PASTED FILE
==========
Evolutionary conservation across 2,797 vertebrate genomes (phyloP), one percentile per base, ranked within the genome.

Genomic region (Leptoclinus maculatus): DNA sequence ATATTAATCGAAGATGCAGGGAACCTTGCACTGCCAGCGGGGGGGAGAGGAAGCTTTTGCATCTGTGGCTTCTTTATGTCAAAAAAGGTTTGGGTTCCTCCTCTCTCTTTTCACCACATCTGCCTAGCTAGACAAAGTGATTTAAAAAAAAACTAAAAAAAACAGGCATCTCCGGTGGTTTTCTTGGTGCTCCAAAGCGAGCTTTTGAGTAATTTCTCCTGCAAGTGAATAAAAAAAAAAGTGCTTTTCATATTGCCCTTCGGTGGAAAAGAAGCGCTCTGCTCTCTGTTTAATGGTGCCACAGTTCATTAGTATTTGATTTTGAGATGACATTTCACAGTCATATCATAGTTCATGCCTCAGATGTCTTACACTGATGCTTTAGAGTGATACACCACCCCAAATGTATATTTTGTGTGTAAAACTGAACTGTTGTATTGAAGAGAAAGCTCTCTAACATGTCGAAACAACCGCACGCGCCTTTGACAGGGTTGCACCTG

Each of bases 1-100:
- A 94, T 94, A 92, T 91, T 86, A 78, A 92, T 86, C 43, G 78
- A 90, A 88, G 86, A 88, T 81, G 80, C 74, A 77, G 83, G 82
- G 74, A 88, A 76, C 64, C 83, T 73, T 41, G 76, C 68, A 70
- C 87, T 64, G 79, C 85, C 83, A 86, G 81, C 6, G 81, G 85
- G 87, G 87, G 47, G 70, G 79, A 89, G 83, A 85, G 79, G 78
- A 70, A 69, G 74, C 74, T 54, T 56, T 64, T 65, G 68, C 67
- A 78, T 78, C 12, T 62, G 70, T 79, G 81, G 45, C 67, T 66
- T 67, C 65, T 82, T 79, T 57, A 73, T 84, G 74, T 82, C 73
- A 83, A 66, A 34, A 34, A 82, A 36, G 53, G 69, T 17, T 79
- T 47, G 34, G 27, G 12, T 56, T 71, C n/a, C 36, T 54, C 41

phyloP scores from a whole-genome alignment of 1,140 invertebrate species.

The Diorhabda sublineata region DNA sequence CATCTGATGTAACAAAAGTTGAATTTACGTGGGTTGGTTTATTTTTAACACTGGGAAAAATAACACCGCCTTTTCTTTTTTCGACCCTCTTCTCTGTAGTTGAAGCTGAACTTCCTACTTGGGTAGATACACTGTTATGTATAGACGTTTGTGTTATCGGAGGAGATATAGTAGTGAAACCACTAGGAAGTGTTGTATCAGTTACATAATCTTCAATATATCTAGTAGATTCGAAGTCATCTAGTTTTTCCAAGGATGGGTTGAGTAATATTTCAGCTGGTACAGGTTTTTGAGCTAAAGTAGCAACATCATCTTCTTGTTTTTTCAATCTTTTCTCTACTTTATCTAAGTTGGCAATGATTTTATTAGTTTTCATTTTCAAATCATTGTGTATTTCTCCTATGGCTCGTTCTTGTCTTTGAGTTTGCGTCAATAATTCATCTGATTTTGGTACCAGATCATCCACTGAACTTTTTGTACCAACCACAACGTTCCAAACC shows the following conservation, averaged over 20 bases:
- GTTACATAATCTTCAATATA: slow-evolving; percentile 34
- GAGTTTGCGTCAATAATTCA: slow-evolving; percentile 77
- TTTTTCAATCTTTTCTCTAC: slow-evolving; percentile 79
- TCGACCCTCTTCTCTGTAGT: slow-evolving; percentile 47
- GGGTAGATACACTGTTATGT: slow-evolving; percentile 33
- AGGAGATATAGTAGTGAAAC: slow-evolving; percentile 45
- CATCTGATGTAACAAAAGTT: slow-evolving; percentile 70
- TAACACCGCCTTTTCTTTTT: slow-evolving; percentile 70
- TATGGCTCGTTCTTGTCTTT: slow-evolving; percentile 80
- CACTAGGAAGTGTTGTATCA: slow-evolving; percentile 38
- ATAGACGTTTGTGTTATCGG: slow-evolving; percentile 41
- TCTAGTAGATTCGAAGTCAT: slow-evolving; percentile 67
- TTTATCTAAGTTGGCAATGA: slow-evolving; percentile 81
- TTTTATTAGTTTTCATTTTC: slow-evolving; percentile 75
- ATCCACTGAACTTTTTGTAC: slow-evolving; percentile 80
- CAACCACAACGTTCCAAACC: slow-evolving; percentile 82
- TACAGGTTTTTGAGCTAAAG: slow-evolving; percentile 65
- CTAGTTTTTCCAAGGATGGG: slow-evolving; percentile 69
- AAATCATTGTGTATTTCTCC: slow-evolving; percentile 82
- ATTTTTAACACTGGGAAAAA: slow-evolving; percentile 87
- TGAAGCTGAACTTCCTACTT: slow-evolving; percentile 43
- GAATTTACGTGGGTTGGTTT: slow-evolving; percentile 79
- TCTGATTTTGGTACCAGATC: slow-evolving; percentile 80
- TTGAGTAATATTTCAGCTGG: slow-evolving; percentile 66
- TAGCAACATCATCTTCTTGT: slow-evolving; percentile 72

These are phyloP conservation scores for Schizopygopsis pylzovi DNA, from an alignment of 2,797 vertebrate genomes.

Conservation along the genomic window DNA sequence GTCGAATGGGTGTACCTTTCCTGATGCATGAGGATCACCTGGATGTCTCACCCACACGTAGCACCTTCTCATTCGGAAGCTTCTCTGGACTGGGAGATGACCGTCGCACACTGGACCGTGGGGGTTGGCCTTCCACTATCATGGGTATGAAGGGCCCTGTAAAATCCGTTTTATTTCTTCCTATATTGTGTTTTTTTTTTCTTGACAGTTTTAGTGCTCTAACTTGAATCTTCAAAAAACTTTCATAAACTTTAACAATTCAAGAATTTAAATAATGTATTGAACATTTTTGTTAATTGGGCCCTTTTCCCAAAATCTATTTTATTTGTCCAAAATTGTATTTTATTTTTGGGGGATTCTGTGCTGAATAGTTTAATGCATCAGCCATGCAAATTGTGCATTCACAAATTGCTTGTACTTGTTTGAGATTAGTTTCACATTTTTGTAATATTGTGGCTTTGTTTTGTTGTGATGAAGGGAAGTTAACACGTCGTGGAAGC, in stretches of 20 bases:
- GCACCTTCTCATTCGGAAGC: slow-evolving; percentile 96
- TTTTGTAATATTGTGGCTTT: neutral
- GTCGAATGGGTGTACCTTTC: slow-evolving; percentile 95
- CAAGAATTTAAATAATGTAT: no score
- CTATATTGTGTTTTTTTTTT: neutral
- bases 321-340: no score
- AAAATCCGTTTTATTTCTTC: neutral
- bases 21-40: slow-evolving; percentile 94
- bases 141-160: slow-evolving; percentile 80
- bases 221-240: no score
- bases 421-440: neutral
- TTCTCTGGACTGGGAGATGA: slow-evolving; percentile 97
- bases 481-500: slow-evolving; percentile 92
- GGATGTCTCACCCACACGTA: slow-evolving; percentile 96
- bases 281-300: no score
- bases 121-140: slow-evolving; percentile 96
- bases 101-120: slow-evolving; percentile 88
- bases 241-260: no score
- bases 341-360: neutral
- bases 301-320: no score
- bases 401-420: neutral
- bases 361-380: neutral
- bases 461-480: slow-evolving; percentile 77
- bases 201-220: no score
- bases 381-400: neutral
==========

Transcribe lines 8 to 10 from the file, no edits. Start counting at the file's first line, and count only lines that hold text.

- G 87, G 87, G 47, G 70, G 79, A 89, G 83, A 85, G 79, G 78
- A 70, A 69, G 74, C 74, T 54, T 56, T 64, T 65, G 68, C 67
- A 78, T 78, C 12, T 62, G 70, T 79, G 81, G 45, C 67, T 66